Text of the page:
Entities in the templates --


	Title string
	URL   string
	Posts array of posts

See site/site.go for more.


	// Metadata
	Meta       map[string]string
	SourceFile string
	Title      string 
	Permalink  string
	Time       time.Time
	Year       int
	Month      time.Month
	Day        int
	InFuture   bool

	// Content text -- raw, unprocessed, unfiltered markdown
	Text string

	// Content text -- processed into HTML via markdown and other filters
	Content string

	// Content with sources and references resolved to absolute URLs
	AbsoluteContent string

	// Post following chronologically (later)
	Next *Post
	// Post preceding chronologically (earlier)
	Prev *Post

	// Precomputed dates as strings
	Date    string
	RssDate string


Displays recent posts and rendered to index.html in the output_dir.

  • {{.Site}} Site
  • {{.Posts}} Posts all posts on site in reverse chronological order


Each individual post uses this template

  • {{.Site}} Site
  • {{.Post}} Post the individual post


Lists all posts, showing only titles and links. Rendered to archive.html

  • {{.Site}} Site
  • {{.Posts}} Posts all posts, reverse chronological order


Displays recent posts as RSS 2.0 XML. Rendered to rss.xml

  • {{.Site}} Site
  • {{.Posts}} Posts all posts, reverse chronological order

Advanced Configuration Options

Permalink and filename formatter

Permalinks (URLs for individual posts) can be customized.

String Value Example
%Y Year 2017
%M Month 04
%D Day 14
%F Filename foo
%T Title bar

Filename is a cleaned version of the post's original filename with the extension removed. Filenames and titles will be "cleaned" of characters unsuitable for links, with whitespace replaced by -.


Arbitrary regular expressions can be executed on each post to create domain-specific and site-specific modifications.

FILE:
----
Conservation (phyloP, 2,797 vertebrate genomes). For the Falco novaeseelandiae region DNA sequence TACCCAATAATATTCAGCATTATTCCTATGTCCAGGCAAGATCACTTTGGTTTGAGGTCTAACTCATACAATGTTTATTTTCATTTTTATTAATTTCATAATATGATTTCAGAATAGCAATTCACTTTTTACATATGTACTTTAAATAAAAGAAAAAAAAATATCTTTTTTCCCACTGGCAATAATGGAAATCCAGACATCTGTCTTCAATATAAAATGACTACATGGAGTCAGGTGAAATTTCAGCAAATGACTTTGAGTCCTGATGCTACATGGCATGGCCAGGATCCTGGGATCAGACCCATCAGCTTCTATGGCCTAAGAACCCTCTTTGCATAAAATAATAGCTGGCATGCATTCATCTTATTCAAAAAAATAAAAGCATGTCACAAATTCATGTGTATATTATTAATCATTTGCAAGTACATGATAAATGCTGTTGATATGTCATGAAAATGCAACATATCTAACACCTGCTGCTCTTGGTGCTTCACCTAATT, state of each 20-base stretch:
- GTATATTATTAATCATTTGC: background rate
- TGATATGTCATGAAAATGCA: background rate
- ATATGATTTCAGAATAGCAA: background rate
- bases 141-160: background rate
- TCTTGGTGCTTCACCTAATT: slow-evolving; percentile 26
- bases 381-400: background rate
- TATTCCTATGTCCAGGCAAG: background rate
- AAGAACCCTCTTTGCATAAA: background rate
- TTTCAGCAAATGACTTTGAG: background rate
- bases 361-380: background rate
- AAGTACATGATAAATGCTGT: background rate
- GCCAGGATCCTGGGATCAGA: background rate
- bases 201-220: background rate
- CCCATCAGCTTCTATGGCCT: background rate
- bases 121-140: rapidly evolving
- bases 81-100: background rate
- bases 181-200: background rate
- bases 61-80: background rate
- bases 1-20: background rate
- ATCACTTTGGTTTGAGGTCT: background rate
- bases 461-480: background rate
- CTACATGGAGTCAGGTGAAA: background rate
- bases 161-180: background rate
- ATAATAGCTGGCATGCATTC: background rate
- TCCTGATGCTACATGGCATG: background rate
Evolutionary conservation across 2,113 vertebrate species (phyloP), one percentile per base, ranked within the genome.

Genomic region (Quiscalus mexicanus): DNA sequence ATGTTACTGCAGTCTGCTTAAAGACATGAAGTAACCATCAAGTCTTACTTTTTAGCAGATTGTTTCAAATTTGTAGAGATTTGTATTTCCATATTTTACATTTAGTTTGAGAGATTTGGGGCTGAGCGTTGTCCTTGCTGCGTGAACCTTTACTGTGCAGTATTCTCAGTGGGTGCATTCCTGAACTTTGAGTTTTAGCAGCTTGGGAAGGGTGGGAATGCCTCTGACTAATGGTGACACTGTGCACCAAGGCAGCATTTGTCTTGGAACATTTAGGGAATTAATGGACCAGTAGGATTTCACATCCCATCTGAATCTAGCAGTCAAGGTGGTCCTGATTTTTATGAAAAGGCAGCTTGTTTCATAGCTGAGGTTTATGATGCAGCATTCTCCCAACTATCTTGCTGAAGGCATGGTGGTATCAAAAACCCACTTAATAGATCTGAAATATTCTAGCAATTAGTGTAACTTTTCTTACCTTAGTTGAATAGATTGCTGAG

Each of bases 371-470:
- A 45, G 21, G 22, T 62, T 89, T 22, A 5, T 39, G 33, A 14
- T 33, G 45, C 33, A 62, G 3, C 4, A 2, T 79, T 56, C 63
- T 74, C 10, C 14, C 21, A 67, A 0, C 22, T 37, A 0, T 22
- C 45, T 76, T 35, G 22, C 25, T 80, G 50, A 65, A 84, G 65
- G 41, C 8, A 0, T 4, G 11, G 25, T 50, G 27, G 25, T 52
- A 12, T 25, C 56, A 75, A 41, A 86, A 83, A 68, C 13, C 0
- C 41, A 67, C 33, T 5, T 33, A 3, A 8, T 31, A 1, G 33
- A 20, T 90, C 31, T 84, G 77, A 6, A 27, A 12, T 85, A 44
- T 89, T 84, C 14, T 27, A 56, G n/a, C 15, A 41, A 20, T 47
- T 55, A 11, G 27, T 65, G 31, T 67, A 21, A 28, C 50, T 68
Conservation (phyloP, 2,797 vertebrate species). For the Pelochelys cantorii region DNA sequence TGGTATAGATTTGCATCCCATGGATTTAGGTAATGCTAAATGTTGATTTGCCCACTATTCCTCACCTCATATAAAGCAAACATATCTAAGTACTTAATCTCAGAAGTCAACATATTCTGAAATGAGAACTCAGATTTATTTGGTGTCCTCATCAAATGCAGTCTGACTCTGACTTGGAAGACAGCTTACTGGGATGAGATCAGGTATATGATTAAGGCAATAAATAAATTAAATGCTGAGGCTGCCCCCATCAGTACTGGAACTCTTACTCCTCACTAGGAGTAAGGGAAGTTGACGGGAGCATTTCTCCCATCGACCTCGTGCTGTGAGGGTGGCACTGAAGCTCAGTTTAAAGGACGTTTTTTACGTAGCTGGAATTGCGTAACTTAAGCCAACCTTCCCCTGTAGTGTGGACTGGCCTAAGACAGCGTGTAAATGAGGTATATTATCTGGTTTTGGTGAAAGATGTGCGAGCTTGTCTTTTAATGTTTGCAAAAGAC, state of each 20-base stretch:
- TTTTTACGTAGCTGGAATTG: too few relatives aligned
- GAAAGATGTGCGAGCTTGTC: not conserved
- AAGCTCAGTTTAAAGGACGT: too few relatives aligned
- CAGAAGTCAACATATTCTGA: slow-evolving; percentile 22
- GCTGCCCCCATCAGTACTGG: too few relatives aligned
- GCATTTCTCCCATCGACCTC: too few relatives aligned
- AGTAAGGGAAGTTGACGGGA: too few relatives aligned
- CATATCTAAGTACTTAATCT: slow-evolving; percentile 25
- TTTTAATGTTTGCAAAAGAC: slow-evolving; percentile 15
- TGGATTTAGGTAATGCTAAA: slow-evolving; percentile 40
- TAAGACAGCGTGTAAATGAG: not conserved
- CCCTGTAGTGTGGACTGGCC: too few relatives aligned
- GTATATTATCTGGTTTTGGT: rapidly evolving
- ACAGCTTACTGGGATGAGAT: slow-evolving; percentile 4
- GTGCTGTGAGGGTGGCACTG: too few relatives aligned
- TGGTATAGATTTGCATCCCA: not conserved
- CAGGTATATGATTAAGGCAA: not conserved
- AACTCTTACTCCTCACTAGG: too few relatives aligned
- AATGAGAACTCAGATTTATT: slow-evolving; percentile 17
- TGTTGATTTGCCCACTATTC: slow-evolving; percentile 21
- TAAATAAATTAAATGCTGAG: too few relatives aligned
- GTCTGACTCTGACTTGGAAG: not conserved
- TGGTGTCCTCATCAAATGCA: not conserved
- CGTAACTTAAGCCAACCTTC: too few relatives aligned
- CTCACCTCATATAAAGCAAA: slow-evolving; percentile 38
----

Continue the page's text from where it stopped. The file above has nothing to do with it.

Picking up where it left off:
Here are the real world examples of regular expressions that filter each post on my personal site -

  - s: <photo id="(.+)">
    r: <div class="photo"><img src="/img/$1" /></div>
  - s: <segue />
    r: <p class="segue">&middot; &middot; &middot;</p>
  - s: <youtube id="(.+)">
    r: <p class="video"><a href="https://www.youtube.com/watch?v=$1"><img src="/img/$1.jpg" /></a></p>
  - s: "amazon:(.+)"
    r: "http://www.amazon.com/exec/obidos/ASIN/$1/decommodify-20/"

Work in Progress Features

These features are working but less documented and potentially still in progress and subject to change.

Paged Archives

If a template named paged is present then paged archives (15 posts per page) are created at output_dir/page/%d.html

Template variables are the same as the archive template, but with .NextPage and .PrevPage as integers of the next and previous page.

See archive/paged.go for details.


There is preliminary support for tag style metadata per post.

Add a "tags" field to your post preamble. Tags should be comma separated.

    tags: TagOne, tag two, a third tag, fourth

Tags will be normalized to lowercase, with spaces replaced with underscores. So the above would have tagged a post with --

tagone tag_two a_third_tag fourth

Tags are accessible in each post via the Tags field.

To create pages by tag, create a template named tags.

This creates a file at OUTPUT_DIR/tag/tag_name/index.html for each tag.

It will have access to the same variables as an archive template with the additional .Tag for the tag name.

Binary Files as Posts

Preliminary support to treat binary files as standalone posts.

Drop image files with "jpg" or other image extensions into the "txt" dir.

  • post's ContentType will be set to "image"
  • text fields will be empty strings
  • metadata will be populated as it can via exif (maybe)

Video and audio files have preliminary support too -- see post/post.go

Example configurations, sites, themes

not done

Rebuild and deployment recipes

also not done


  • sample sites/templates
  • proper man pages for docs


Pull requests and issues are welcomed at https://github.com/adammathes/snkt